Malaria :: Global Malaria Community Kick Starts Campaign to Secure Additional Resources

Roll Back Malaria, the global partnership to fight malaria, launched a campaign to improve the quality of proposals from sub-Saharan African countries to the Global Fund.

In 2006, just over one-quarter of all malaria control proposals submitted to the Global Fund from sub-Saharan African countries were considered worthy of financing by the Technical Review Panel, an independent expert panel assembled to assess the proposals.

The newly formed RBM Harmonization Working Group, consisting of representatives from UN agencies, donors, civil society, foundations, and African countries, is leading the campaign, which began with training workshops in Nairobi, Kenya and Douala, Cameroon to help applicant countries with the proposal writing process. Countries will also be supported with proposal drafting, ?mock? review panels, and further review by leading public health experts prior to the July 4, 2007 submission deadline.

?Increased financial resources are clearly required for African Countries from the Global Fund, World Bank, US Government, and other partners to increase the intensity of malaria control efforts in Africa,? said Professor Awa Marie Coll-Seck, Executive Director of the RBM Partnership at the launch of the Douala workshop. ?It is vital that countries do not miss the opportunity provided by the Global Fund?s call for proposals.”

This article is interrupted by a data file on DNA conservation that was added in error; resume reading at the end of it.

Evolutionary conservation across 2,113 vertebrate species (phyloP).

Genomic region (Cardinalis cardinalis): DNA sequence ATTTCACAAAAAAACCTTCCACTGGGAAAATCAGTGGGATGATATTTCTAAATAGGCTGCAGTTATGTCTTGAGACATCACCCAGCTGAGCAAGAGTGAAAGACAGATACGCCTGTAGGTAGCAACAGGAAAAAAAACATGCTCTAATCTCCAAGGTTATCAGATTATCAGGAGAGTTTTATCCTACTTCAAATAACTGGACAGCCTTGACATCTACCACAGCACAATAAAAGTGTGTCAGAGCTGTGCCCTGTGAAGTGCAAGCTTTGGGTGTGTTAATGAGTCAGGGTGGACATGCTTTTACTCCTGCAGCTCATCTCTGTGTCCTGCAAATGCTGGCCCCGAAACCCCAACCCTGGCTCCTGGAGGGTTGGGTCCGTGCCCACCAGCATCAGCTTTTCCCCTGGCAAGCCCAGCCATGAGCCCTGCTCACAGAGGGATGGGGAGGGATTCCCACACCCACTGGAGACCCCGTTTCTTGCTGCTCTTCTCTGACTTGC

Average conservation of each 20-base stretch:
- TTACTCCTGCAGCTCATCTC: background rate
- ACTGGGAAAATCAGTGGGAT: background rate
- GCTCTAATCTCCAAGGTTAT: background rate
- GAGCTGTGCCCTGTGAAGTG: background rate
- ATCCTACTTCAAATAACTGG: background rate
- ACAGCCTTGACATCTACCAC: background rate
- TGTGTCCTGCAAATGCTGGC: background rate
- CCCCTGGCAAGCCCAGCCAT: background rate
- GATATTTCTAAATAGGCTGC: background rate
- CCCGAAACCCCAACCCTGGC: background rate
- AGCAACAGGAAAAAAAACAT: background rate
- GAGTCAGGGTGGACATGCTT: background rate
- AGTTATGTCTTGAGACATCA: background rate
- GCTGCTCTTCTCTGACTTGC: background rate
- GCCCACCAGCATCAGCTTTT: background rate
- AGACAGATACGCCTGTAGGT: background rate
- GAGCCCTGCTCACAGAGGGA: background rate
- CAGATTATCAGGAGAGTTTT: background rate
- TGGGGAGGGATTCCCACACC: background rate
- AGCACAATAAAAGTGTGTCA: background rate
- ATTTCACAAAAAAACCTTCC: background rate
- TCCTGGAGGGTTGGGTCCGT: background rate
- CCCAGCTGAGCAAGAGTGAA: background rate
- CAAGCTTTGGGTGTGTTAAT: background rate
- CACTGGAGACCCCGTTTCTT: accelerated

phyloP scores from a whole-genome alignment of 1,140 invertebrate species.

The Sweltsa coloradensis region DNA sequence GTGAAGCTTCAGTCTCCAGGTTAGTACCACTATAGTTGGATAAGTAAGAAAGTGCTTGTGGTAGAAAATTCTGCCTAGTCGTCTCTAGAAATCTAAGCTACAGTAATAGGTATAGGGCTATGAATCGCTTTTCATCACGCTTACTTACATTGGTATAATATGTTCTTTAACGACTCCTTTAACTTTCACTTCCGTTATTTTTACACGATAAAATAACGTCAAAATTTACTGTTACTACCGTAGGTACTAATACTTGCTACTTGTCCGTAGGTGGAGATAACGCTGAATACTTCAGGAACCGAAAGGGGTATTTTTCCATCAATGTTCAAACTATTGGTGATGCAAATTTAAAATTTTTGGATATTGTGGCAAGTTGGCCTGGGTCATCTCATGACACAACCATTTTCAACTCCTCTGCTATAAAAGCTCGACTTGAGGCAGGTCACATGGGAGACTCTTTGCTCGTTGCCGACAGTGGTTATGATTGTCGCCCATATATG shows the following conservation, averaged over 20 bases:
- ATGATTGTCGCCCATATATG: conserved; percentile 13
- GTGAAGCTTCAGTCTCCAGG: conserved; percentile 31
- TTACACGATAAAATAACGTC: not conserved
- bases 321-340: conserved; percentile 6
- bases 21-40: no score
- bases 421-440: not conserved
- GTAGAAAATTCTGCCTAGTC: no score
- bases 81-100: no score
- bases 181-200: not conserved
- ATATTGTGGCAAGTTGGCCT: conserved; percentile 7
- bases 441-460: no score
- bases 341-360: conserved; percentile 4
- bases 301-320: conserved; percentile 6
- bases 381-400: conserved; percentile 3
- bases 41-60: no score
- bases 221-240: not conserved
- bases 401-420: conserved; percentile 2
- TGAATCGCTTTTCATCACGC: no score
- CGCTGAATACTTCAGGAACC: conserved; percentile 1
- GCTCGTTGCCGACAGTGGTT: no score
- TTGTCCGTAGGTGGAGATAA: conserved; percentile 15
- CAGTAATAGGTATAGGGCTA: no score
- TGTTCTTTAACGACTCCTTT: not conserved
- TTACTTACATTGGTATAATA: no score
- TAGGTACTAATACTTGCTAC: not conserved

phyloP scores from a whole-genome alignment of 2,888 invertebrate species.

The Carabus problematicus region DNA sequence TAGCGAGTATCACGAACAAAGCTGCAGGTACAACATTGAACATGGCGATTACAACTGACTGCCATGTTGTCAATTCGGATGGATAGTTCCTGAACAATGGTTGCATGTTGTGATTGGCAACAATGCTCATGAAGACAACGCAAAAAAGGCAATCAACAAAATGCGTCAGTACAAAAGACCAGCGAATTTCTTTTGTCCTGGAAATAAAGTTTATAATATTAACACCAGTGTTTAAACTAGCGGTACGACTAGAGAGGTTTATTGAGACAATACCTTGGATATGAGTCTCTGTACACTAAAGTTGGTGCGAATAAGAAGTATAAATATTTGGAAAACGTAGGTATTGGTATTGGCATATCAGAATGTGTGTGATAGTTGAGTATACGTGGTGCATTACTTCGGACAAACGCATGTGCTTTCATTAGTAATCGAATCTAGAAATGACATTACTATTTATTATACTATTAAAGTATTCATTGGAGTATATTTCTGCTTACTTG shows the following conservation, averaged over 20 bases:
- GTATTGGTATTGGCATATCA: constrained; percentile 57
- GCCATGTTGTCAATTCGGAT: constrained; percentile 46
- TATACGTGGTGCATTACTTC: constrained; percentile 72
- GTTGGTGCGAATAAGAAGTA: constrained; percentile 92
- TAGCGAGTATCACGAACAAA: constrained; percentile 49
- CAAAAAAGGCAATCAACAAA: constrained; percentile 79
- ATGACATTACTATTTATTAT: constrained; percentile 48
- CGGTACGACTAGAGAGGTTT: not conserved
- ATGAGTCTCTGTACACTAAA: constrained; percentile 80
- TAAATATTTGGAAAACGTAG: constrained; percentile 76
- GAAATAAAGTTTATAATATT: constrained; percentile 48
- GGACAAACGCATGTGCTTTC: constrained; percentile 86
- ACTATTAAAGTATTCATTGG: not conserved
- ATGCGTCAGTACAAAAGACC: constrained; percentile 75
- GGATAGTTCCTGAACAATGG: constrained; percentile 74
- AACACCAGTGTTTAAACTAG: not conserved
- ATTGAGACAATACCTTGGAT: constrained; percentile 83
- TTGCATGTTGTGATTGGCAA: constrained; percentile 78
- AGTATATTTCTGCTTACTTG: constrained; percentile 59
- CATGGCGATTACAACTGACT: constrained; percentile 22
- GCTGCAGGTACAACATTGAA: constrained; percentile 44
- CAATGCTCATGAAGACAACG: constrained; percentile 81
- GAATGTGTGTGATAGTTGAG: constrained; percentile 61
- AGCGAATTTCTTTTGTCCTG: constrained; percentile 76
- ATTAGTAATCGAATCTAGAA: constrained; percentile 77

Chaired jointly by the World Bank and UNICEF, the Harmonization Working Group, was formed to focus exclusively on supporting and accelerating malaria control implementation at the country-level. In addition to the campaign to improve Global Fund application success, the Working Group is developing an early warning system to alert the malaria community when countries face challenges implementing their malaria control scale-up.

Over 90% of the world?s malaria deaths occur in sub-Saharan Africa, where a child dies every 30 seconds of the mosquito-borne disease. With little over 3 years remaining to meet ambitious malaria control targets, an unprecedented number of African countries have embarked on aggressive implementation programs.

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